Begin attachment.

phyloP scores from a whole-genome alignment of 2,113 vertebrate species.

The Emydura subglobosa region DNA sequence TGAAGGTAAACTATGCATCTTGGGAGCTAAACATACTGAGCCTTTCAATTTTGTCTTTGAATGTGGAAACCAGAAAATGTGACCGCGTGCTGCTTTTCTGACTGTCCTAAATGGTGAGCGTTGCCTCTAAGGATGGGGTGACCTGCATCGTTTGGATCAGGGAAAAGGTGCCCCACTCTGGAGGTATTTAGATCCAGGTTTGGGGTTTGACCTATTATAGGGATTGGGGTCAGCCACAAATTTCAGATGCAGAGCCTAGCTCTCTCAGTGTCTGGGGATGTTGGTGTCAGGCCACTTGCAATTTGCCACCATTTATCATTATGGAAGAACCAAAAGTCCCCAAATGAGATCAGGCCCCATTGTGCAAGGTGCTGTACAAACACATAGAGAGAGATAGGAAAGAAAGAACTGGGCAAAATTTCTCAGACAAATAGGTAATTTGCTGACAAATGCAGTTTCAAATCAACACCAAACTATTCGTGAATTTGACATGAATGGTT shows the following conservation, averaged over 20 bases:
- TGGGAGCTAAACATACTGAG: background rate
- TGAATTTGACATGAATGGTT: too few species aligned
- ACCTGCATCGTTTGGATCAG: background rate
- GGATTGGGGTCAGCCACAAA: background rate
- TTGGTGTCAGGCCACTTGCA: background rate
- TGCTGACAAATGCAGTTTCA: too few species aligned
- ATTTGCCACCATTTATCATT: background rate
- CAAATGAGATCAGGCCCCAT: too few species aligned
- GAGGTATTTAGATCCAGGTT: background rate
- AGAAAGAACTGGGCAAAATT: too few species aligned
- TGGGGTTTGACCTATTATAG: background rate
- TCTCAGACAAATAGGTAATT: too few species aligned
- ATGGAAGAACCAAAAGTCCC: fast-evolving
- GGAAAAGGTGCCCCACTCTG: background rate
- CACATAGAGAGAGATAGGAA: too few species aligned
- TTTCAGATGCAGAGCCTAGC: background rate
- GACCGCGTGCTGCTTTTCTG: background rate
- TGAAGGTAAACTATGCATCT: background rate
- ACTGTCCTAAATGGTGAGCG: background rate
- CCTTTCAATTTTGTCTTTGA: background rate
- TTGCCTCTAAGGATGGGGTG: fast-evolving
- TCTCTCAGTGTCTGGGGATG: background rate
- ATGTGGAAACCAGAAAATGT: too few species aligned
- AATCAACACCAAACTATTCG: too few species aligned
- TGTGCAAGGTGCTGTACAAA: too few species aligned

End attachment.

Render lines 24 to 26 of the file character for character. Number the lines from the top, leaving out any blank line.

- TCTCTCAGTGTCTGGGGATG: background rate
- ATGTGGAAACCAGAAAATGT: too few species aligned
- AATCAACACCAAACTATTCG: too few species aligned